They're still up in arms over Bryan Walsh's Time cover story that criticized conventional animal ag. And they've asked the federal government to bail out the pig-flesh industry.
Now they want our government to pay them not to till their fields.
The concept: When crops are planted without tilling, the soil holds more carbon, which means less goes up into the atmosphere.Therefore, in theory, farmers will be something to help ease climate change -- ironically something they don't believe is a big deal.
The real reason this plan was proposed is because those in agribusiness oppose the climate-change bill. This measure -- getting paid for doing less work -- may help to get them on board.
But they also get paid to grow crops for ethanol, something they can't do if they don't till.
There's a possible conflict brewing here, though. Federal law and the energy bill encourage farmers to remove crop residue — the remains of the previous season's crop — to make ethanol.Of course, if those in agribusiness actually cared about the environment, they would speak out against animal agribusiness, as that industry accounts for more greenhouse gas emissions than the transportation industry. But they won't because animal ag is the biggest purchaser of corn and soybeans.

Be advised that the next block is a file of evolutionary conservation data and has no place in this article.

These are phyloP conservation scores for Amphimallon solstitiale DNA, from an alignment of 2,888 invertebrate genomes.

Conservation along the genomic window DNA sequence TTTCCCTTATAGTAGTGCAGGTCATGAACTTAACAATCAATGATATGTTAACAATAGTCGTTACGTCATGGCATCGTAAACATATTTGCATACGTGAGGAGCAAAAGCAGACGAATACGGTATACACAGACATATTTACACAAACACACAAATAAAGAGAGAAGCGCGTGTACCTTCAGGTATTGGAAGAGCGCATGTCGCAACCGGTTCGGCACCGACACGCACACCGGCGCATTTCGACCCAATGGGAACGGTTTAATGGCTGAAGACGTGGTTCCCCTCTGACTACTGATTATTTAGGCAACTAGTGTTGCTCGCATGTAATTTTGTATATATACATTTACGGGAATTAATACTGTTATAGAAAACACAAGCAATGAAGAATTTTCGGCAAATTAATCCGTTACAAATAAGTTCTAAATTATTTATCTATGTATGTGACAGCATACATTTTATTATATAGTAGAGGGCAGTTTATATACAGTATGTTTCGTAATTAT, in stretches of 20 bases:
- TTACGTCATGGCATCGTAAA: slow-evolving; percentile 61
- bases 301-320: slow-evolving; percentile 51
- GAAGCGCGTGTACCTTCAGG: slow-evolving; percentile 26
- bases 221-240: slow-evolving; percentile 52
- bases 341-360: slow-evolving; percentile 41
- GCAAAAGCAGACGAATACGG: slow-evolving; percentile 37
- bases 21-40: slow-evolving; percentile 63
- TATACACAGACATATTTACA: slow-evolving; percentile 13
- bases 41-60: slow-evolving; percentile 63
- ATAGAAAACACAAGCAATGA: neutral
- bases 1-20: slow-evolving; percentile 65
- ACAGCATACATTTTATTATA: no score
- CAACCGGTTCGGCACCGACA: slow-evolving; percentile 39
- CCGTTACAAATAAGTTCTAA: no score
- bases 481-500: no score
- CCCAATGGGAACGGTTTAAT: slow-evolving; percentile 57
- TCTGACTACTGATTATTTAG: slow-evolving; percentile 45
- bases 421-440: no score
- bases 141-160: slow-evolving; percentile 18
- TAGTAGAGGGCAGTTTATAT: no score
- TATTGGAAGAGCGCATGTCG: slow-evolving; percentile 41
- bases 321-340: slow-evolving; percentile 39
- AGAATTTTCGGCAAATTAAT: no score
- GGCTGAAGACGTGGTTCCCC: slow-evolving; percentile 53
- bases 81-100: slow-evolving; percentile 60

"That's a no-no," [Rattan Lal, soil scientist at Ohio State University,] says. "The moment you take the crop residue away the benefit of no-till farming on erosion control, water conservation and on carbon sequestration will not be realized."
Also ironic is agribusiness's appeals for aid from the government. The majority of Americans also want the government's help -- in the form of an overhauled healthcare system. But those in Big Ag criticize that plan as (shiver) socialism.
(Image courtesy of The Humane Society of the United States.)